This is the only way to protect your hands against contagious diseases
For handwashing to protect against infectious diseases like the flu, you must follow these rules
Have you caught a cold again? The likelihood that you noticed the pathogen through your hands is more significant than you think. Even if you wash your hands regularly. Because you can do a lot wrong. With our tips, sick people have no chance of surviving on their hands.
Why is it important to wash your hands regularly?
Catching the cold virus is damn quick. If your counterpart or the person who touched the dumbbells in the gym or a doorknob in front of you is sick, you have the virus on your own. Then a quick grip on the nose or in the eyes is enough – and you lie flat the next day. This scenario happens all the time, especially during the flu and cold season.
Therefore, correct handwashing is an essential thing to protect yourself and others from infection. “Washing hands reduces the risk that pathogens get into the body with food, for example, or through the mucous membranes, or are passed on to family members, friends or colleagues,” said the experts from the Federal Center for Health Education (BGA).
How do I wash my hands properly?
So that washing your hands protects against infection, you should pay attention to these 5 points:
- First, hold your hands under running water. The temperature can be chosen to be comfortable.
- Soap hands thoroughly, including the palms of the hands and the back of the hands, fingertips, spaces between fingers, thumbs, and fingernails.
- Gently rub the soap in all areas. Liquid soaps are more hygienic than bars of soap, especially in public washrooms.
- Rinse hands under running water. A disposable towel or your elbow should be used to close the tap in public toilets.
- Dry your hands carefully, also in the spaces between the fingers. At home, everyone should use their towel.
Tip: If you have no way of washing your hands on the go, you should avoid touching your mouth, eyes, or nose with your hands. Use hand (from 9.00 €) sanitiser to disinfect your hands without water and to protect yourself from pathogens when you are out and about.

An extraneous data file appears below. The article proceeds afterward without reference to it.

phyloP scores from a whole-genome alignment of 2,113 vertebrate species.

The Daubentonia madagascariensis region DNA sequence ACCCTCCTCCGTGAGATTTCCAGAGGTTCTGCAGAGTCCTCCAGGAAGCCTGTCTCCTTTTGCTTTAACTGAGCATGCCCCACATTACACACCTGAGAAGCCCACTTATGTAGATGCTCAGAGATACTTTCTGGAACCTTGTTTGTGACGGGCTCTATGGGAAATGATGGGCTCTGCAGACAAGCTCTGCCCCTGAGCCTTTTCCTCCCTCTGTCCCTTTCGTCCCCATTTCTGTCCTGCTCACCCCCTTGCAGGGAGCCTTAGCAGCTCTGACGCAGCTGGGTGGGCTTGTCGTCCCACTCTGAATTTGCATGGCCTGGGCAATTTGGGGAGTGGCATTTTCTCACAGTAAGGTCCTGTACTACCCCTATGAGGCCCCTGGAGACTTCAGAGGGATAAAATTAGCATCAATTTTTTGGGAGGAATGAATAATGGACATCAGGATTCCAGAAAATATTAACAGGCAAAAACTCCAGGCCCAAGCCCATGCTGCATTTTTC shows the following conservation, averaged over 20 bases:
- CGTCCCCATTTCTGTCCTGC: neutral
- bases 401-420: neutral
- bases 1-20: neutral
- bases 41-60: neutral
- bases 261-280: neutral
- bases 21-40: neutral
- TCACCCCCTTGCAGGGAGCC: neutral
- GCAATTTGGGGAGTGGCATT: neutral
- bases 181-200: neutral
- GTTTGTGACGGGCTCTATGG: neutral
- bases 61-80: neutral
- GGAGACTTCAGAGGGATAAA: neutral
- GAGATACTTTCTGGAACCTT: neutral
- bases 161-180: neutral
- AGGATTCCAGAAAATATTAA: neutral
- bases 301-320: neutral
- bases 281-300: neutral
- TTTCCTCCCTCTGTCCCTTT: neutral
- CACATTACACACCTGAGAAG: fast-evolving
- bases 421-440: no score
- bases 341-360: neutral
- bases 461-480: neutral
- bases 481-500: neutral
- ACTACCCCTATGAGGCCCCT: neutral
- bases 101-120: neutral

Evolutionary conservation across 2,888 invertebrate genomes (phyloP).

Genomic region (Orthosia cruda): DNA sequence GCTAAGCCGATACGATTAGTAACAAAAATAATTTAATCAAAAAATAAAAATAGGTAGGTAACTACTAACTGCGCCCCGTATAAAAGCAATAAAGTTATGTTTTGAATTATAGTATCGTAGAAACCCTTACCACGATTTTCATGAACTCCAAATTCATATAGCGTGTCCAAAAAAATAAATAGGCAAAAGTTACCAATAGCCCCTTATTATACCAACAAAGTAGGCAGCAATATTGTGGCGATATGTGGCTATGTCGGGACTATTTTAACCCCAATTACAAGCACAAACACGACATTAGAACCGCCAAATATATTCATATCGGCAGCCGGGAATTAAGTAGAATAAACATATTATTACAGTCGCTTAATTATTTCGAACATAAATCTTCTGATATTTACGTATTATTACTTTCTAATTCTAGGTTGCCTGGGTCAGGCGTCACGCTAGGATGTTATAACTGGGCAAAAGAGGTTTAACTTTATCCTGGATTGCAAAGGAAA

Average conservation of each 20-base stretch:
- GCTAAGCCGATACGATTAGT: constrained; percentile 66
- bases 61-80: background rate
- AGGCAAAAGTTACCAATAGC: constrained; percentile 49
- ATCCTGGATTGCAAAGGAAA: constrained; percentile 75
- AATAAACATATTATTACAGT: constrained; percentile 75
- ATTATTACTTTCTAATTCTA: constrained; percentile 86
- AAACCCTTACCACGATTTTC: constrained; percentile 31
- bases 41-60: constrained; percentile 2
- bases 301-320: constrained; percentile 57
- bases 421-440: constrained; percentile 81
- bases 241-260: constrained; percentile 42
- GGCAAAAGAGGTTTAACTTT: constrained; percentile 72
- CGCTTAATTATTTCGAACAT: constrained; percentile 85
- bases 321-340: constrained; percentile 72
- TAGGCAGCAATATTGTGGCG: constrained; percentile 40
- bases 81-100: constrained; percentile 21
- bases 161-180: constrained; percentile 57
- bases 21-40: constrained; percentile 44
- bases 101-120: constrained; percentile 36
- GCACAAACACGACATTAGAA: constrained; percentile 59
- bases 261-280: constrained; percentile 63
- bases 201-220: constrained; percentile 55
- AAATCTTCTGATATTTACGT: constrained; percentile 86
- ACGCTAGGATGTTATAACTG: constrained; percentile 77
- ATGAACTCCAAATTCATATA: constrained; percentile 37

How long should I wash my hands?
To get your hands clean, you should soap them for about 20 to 30 seconds. If you have just shaken hands with someone who has had a bad cold, you can lather and wash your hands a little longer.
Tip: When washing your hands, add the song “Happy Birthday” twice in your head. That corresponds to about 20 seconds.
How many times a day should I wash my hands?
Don’t just wash your hands when they’re visibly dirty. Pathogens cannot be seen with the naked eye. Hand washing is compulsory on these occasions:
- return home
- Visit the toilet
- Changing diapers or helping a child clean up after using the toilet
- Blowing your nose, coughing, or sneezing
- Contact with waste
- Contact with animals, animal feed, or animal waste
- the food
- taking medication
Before and after:
- the preparation of meals, especially when processing raw meat
- contact with the sick
- the treatment of wounds
Why should I wash my hands after using the toilet?
Pathogens can be found everywhere in the toilet area, including the toilet lid, the fume cupboard, and the door handle. Public toilets, in particular, are used by many people you have not seen before, so you do not know whether they have just caught a cold or not. This is why handwashing is mandatory after using the toilet, especially in public restrooms.
But sources of infection also lurk in other places, namely on all objects touched by people. Even where you often don’t suspect it. Smartphones, door handles, and touchscreens are actual germs. Dumbbells and the handles on the equipment in fitness studios are a paradise for bacteria and germs because they are touched by several people and are damp with sweat.
You can protect yourself from disease by disinfecting items that multiple people share before use. If this is not possible, avoid touching your face after use.
What should I wash my hands with?
Ensure the water temperature is comfortable and do not use harsh chemical cleaning agents; otherwise, you will not do your hands any good. Washing too often can also damage your skin. The protective acid mantle of your skin keeps the uppermost horny layer resistant. This can be washed out by washing your hands too often. Skin irritation can be the result, which in turn can become entry points for pathogens. Therefore, you should use a mild, pH-neutral washing substance to wash your hands.
Do I have to disinfect my hands?
You don’t have to force disinfect your hands. Simply washing with soap is sufficient. However, it can make sense if there is a higher risk of infection. These include bacteria such as salmonella or highly contagious diseases such as flu or norovirus infections. Even if you contact people in need of care, it is advisable to disinfect your hands. Necessary: Get advice on using a disinfectant. The first point of contact can be doctors, pharmacists, or the health department.
How do I dry my hands properly?
After washing, you should dry your hands thoroughly on a clean towel because: In a damp environment, microorganisms can hold on and multiply better. You should preferably use sterile, disposable towels or place your hands under a hot air dryer in public sanitary rooms. Used, damp towels are often contaminated with germs that could infect your hands again after washing. And then the whole procedure would have been in vain.
Unfortunately, just holding your hands underwater for a short time does not help at all. To protect yourself from pathogens, hands must be washed on all sides for at least 20 seconds and then dried with a clean, unused cloth. This is the only way to protect your hands against contagious diseases – and get through the cold season well.